For some reason the settlement Igaliku attracts people known for their strong personalities. Either they founded an Episcopal residence, like the Norsemen did on the farm Gardar in 1124, or they decided to move to the area and re-found it centuries after it was last abandoned, like the Norwegian man Anders Olsen and his Greenlandic wife, Tuperna, did in 1783.

According to anecdotes, actress and singer Marlene Dietrich also visited Igaliku during World War II, when she was staying at the nearby American airbase at Narsarsuaq, entertaining the troops. Today the little sheep farming settlement has just 27 residents who stay all year. The well-known Greenlandic artist, Aka Høegh, has a summer cabin in Igaliku and the settlement is also home to Christian Egede, who often can be found sitting outside his house entertaining with his accordion.

For some reason the settlement Igaliku attracts people known for their strong personalities.

Peaks covered by snow during summer, rolling valleys lush with flowers, sheep and tall grass.

You will probably understand why Igaliku draws so many people when you, for the very first time, hike over the road called Kongevejen from the marina at Itilleq, or when you arrive through the fjord by boat from Qaqortoq.

The oldest sheep farming settlement in Greenland boasts tall mountains with peaks covered by snow during summer, rolling valleys lush with flowers, sheep and tall grass. A collection of sandstone houses, so different from the very distinctive wooden houses in Greenland, draw a portrait of a settlement with an ancient history, and a dynamic modern day narrative.



Igaliku is a family-oriented open-air destination, with short and long hiking trails, kayak rentals, farm visits, and cultural experiences around the ruins of the old Episcopal residence and the one thousand year old irrigation system, which is partly still in use today.

The settlement receives a lot of visitors during early August, when Anders Olsen’s decedents arrive, to meet for a weekend of festivities, to celebrate the birthday of the settlement’s founding father. The event is well worth a visit if you can find somewhere to sleep, and get a ride on a boat from one of the many Greenlanders going to the settlement during that time.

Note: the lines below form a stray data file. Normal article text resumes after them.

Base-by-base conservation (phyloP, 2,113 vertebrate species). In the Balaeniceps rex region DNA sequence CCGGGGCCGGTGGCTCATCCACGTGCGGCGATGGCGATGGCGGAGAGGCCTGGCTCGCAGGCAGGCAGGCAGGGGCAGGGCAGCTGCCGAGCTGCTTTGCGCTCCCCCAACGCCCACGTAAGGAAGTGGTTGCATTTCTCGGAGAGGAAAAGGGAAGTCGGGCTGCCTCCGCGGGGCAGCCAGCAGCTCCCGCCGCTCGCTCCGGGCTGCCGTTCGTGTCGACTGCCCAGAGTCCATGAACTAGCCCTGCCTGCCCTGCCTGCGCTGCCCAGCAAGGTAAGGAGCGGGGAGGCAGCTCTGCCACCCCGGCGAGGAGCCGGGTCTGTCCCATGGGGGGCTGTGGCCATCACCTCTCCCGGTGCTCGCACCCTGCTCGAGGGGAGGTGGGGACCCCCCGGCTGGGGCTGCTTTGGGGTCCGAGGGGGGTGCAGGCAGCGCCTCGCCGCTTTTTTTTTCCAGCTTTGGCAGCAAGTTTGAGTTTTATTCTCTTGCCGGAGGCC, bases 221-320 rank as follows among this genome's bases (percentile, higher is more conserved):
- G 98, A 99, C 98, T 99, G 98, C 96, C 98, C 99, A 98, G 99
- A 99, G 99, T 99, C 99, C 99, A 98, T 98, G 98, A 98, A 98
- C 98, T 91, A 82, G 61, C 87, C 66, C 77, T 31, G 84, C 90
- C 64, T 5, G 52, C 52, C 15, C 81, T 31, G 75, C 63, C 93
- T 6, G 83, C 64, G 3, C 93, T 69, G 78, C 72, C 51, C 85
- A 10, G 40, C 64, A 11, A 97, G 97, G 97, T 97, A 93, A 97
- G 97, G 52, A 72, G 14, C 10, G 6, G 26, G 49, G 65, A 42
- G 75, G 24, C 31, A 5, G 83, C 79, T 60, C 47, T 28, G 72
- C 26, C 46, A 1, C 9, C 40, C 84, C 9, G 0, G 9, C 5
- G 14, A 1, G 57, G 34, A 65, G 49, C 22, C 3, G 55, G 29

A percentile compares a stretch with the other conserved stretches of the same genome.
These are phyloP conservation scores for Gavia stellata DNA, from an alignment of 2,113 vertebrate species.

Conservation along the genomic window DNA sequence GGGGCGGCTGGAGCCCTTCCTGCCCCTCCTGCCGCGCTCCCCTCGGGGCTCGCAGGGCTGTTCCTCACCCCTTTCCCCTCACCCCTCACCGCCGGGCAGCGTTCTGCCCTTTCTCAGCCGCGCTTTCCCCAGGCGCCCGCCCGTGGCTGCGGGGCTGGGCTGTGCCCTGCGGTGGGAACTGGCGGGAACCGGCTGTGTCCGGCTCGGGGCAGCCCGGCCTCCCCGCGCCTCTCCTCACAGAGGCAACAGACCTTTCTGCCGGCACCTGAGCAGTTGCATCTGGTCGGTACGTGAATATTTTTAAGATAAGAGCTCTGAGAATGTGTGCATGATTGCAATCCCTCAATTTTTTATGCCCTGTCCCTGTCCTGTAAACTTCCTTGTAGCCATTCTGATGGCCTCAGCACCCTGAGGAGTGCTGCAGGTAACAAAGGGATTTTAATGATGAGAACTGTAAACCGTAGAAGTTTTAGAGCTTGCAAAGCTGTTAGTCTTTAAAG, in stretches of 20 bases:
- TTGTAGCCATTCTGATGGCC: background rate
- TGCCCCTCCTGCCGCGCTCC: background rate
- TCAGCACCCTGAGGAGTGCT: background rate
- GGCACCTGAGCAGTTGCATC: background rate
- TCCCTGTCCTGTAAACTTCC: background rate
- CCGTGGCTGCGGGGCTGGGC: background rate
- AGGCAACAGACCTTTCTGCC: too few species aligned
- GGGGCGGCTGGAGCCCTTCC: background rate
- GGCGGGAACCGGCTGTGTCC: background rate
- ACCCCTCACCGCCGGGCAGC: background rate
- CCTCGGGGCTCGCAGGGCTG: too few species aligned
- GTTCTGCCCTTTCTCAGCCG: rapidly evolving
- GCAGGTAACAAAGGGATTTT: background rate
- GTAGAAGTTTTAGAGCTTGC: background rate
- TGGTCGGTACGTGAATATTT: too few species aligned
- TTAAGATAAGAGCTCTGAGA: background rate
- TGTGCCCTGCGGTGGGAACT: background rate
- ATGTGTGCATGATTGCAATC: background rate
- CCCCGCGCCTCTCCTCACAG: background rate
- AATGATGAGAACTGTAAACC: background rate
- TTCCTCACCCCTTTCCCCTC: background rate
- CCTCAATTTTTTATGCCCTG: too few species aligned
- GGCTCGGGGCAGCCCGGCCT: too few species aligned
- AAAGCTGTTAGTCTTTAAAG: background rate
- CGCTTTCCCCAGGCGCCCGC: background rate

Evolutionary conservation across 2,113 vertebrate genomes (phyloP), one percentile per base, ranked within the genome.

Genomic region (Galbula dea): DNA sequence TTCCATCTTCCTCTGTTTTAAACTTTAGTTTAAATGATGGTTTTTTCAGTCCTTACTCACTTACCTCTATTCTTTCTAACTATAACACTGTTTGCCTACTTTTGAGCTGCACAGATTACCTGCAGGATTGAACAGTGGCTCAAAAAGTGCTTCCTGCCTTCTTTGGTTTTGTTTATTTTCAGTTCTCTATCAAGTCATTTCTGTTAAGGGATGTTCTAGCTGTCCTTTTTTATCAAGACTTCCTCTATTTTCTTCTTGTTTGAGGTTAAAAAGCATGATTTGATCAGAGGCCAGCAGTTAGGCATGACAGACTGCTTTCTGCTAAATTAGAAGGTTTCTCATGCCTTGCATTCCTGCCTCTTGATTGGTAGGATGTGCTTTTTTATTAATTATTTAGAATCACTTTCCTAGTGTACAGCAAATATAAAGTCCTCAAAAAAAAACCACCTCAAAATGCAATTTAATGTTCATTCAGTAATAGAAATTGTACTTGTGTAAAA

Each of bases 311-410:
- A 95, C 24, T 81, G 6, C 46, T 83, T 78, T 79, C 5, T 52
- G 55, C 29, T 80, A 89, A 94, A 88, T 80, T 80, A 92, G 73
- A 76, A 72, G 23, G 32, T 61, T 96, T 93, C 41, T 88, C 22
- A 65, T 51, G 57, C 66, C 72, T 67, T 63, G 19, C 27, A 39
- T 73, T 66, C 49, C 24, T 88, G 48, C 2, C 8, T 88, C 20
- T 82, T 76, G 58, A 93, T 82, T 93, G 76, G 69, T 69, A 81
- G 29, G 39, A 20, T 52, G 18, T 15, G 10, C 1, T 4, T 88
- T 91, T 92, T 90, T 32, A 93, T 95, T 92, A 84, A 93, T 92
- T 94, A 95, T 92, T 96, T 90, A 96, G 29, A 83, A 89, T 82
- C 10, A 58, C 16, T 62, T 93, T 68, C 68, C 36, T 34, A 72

• Igaliku, “The Place Like a Pot”, was founded in 1782 by the Norwegian merchant, Anders Olsen and his Greenlandic wife, Tuperna.
  • The settlement is also known as Gardar, after the Episcopal residence built by the Norsemen around 1100 A.D.
  • Today Igaliku is a sheep farming settlement with 27 inhabitants.
  • The Igaliko Country Hotel offers rooms and cabins.
  • The Hotel serves food and runs the Igaliku cafe.
  • Gardar Hostel offers accommodation in typical youth hostel style.
  • The local grocery store run by Pilersuisoq offers basic household staples.


You don’t need to go to Igaliku by boat if you prefer to hike there, as there is a well-marked five-day hiking trail over the mountain from Qaqortoq. On the trail you will have an opportunity to hike the hill, Redekammen, and to swing by the old well-kept church ruin at Hvalsey, one of the best known Norse landmarks in Greenland.

Going on the trail towards the north from Igaliku the main draw is the icefjord called Qooroq, worth a day’s hike for some, while others prefer instead to “greet” the sheep on the hill behind the settlement or hang out at the small hotel, where there is always time for a cup of coffee on the terrace.